World Masters, Denmark, July 2018 – from a supporter’s viewpoint -
Europe was in the middle of a hot (for them) and exceptionally dry summer for the WMOC in Copenhagen and North Zealand consisting of nine events - model, qualifying and championships. After our flight it was quite stressful at Copenhagen airport finding somewhere to buy train travel cards to get to the city hotel and for getting to the event buses at Farum. Fortunately the central train station was only a five minute walk from our hotel and the trains ran frequently and on time. We soon got the hang of scanning our cards to enter and exit the trains, but one time an embarrassing loud beep reminded me that my card needed a funding top up with Danish krone.
The first day was spent exploring central Copenhagen and checking out the areas to be used for the Sprint Final amongst old fortifications, parliament house, a palace, apartment blocks and canals. The Event Centre was at Farum, a town half an hour by train north of Copenhagen where we went to collect Paul’s [Hoopman] registration pack and do the Model Event but we didn’t stay for the Indoor Event or Opening Ceremony. I heard from Jenny casanova that the indoor event was quite enjoyable.
With 4,200 competitors in age groups from 35 up to 100 the logistics of running fair races must have been a nightmare for the organisers! Paul’s group, M65-70, had 370 competitors so they had to compete in qualifying events in order to be placed in A, B, C or D finals. This meant that much post run discussion was about who’d got into which final.
The Middle Distance events were in the wild plantations in old sand dunes close to the North Sea, while the Long Distance was in the large, deep forests of North Zealand. The Sprint qualifying was at a university science park and the final was based at the historic Christiansborg palace in central Copenhagen.
The Sprint Qualifying was our first chance to catch up with some of the other 52 Aussies entered. A warm hug from ex-SA Andrew McComb was a lovely surprise and helped ease my homesickness. From that day on all the Aussies tried to set up in one or two groups close to each other and near the Aussie flag if possible! With Jenny C. Andrew Mc., Tony and Alison Radford and Kirsten (a Dane who’d spent time in Adelaide and was one of the many event organisers)and her family we celebrated OA President Blair Trewin’s birthday with an enjoyable dinner at a lovely lakeside beach outdoor restaurant and watched the sun set over the lake just after 10 p.m.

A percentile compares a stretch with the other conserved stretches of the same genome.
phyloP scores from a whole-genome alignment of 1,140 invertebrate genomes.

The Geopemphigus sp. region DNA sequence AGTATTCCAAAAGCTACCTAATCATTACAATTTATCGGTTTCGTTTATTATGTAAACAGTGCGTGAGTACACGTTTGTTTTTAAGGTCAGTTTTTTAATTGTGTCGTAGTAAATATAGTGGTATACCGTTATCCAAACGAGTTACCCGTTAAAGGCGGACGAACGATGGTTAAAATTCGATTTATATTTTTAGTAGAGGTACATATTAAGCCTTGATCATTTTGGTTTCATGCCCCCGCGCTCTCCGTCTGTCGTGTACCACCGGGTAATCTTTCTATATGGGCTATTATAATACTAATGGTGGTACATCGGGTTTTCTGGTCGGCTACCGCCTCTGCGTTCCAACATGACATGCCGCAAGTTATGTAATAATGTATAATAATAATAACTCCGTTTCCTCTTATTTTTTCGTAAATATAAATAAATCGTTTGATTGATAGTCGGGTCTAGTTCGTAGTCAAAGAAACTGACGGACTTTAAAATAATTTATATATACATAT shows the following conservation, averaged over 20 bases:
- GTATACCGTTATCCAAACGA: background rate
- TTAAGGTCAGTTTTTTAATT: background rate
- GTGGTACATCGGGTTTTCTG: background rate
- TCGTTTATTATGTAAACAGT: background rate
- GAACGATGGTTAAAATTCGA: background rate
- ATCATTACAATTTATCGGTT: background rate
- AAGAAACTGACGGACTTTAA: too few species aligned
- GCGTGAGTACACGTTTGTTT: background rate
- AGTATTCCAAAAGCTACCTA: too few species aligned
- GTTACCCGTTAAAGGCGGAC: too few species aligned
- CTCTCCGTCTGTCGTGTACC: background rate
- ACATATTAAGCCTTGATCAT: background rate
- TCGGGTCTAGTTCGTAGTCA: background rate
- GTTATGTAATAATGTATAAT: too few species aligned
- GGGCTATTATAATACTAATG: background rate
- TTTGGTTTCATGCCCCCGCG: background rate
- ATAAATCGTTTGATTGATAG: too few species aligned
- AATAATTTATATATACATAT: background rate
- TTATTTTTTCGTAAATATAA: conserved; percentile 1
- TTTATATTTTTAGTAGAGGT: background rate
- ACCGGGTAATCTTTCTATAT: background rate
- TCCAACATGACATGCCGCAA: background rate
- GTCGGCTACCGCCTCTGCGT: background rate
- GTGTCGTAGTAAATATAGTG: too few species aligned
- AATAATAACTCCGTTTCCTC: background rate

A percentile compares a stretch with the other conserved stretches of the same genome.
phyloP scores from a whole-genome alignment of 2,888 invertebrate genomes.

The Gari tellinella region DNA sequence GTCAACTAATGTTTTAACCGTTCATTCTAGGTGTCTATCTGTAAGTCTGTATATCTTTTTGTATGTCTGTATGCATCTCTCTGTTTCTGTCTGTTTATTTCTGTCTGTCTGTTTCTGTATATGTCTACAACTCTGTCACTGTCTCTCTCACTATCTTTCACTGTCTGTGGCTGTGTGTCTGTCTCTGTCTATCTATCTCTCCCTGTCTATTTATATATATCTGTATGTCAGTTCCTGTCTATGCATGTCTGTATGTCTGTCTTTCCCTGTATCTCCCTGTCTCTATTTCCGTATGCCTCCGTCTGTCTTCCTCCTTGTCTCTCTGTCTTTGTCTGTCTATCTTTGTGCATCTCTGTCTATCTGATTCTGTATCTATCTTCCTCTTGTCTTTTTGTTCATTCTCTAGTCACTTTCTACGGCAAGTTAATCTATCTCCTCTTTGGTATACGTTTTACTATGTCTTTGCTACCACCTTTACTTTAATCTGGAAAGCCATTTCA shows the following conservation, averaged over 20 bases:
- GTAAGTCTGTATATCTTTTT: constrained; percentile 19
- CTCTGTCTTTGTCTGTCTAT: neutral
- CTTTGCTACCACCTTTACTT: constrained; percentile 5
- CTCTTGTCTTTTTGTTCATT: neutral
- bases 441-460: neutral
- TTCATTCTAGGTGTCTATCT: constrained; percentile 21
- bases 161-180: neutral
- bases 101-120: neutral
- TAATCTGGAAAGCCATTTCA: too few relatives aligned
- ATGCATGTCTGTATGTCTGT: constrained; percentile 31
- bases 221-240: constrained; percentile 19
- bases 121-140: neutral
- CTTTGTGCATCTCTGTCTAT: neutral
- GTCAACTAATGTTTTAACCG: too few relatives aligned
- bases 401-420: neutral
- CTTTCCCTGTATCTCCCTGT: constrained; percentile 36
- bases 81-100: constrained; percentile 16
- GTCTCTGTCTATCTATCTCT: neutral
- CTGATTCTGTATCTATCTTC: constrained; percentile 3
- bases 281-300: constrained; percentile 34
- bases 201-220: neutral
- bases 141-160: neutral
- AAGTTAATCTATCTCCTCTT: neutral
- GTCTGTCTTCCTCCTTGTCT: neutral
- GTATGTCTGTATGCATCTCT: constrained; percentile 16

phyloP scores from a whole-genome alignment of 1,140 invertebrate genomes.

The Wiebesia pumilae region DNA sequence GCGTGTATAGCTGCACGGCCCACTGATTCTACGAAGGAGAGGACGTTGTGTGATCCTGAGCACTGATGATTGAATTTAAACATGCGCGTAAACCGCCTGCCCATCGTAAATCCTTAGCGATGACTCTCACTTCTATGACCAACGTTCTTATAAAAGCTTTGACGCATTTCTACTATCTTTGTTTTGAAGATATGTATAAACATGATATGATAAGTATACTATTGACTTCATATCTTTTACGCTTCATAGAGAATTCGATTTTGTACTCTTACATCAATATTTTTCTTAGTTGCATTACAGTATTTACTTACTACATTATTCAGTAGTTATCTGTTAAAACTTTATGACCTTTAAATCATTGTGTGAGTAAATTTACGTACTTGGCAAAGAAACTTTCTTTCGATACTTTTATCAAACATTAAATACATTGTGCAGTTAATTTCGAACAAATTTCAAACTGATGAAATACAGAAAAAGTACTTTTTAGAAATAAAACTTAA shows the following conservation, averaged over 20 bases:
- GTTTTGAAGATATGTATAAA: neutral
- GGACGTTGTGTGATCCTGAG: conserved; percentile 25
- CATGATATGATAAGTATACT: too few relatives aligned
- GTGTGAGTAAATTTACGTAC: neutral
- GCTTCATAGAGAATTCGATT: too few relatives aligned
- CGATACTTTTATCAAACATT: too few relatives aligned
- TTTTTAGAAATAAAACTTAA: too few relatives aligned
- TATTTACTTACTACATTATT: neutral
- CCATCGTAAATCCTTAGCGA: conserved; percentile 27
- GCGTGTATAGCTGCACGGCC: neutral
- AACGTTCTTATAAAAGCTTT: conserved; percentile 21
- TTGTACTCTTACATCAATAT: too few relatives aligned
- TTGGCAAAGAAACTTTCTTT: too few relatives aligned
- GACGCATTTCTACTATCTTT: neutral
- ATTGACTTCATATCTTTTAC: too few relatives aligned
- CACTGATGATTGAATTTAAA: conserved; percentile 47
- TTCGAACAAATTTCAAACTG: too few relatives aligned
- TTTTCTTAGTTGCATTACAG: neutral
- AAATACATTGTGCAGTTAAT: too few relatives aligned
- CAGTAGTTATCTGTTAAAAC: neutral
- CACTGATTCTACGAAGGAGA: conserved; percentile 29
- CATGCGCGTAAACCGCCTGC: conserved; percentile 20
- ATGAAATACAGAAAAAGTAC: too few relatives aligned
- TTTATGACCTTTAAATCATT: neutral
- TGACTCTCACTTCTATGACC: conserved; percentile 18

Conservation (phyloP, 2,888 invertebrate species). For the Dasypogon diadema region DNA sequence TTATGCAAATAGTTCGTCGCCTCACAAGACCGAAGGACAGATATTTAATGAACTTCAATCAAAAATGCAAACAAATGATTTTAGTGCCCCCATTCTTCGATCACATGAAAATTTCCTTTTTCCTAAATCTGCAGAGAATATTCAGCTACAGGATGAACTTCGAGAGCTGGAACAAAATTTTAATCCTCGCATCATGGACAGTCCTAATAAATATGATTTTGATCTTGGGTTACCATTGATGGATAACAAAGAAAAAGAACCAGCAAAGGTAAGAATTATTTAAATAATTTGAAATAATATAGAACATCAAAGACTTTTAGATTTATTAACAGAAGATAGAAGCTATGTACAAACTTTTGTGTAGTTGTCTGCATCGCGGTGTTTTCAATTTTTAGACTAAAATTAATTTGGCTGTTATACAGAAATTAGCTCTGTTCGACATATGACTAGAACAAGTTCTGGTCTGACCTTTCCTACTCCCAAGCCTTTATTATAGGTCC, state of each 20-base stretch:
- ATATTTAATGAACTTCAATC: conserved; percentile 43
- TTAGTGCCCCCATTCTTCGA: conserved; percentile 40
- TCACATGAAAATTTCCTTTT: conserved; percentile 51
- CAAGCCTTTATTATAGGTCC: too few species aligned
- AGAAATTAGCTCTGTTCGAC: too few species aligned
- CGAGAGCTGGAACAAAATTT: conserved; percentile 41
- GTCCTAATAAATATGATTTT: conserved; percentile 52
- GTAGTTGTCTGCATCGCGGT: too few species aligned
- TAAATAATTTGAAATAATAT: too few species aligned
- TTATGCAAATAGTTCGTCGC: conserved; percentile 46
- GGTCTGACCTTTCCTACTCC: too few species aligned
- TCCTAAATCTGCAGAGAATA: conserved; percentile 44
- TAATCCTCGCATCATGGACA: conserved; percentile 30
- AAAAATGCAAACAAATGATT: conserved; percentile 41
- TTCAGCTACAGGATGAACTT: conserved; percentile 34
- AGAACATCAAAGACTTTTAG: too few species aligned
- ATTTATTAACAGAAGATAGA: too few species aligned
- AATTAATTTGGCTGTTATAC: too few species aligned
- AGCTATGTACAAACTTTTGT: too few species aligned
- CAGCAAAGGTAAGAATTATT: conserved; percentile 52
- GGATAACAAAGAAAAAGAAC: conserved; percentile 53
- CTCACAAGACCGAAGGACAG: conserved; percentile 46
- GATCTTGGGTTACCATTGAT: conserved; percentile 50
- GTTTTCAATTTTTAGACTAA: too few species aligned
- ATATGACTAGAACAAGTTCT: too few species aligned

By the day of the Sprint Final we were still trying to adjust to daylight hours from 5am to 10pm, as well as being woken until 3 a.m. by the noisy patrons of the ‘Kakadu’ strip club below our hotel. The next morning we travelled to the north coast for the forest model event, where it was very cold and windy for those not competing. At this point Paul, the man who rarely uses a compass, decided he’d better buy a northern hemisphere one which proved to be very worthwhile.
The forests were mostly pine and spruce. The Middle Distance forest had lots of mounds, tracks and logs mapped, whereas the Long Distance forest was thick, difficult and more challenging with plenty of cut wood and trip hazards. One day we had a 1400m walk through forest from the buses to the event arena. Some interesting memories – the long line ups for collecting maps, tables set up for people to stand at with their food & drinks, the line-up for buying beer - so long that people couldn’t get near the food stalls, volunteers bringing trays of water cups around to finishers and the ancient ruins of a 12thC slot (castle)that we passed while walking to the event arena.
World Masters Photo Gallery
Click/tap to zoom. Then click/spread to see at full resolution. Click left/right arrows, or drag, to see the complete gallery.
World Masters, Denmark, July 2018 – from a competitor's viewpoint -
Course 2, indoor-orienteering at Naerum Gymnasium in Copenhagen
I was rather startled to hear from friends who’d already tried it, that the indoor-O at Naerum Gymnasium (a 4-story high school, with a separate 3-story tower) would take 40 min despite being an unspecified distance.
So I invited Natasha from WA to come around with me, because two heads are better than one, right? And also because a shared experience is so much more hilarious...this really was fun, a bit like Cluedo (Ms Orienteer, in the Library, with a Piano) and also really complicated and I kept getting so confused about which stairs it was allowable to go up vs down, especially since some corridors were one-way only.
Couldn't believe how much effort the organisers had gone to, to arrange all the chairs and desks in the most complicated configuration possible and map them accordingly. It was forbidden to shortcut by jumping over the desks, and there were signs saying “NO NINJA BEHAVIOUR”.
And of course there was a control on the grand piano – oh, and in the toilet!
Go to the official website for all WOC 2018 results, and to WorldofO for an analysis of all WOC events. You might need to scroll to the bottom of the WorldofO page and click to older pages to find all event reviews.
The 2018 Schools Invitational Team Camp, October 1st-7th
There's a special Camp at West Beach Caravan Park during the National Australian Orienteering Championships Carnival. All juniors aged 9 to 18 (Years 5-12) who are NOT in the Schools State Teams, and their families, are invited!
You don't have to be great at orienteering to attend, just keen. Make new friends, learn new skills, and have fun together! Learn new skills, make new friends and have lots of fun! It will be a school holiday to remember!
Because it is not part of the official Carnival program, and completely separate from the official Schools State Team Camp, parents will be required to stay at the Caravan Park to help and to supervise the children, and to provide transport to the daily Carnival events, where they will compete as members of the Invitational Team.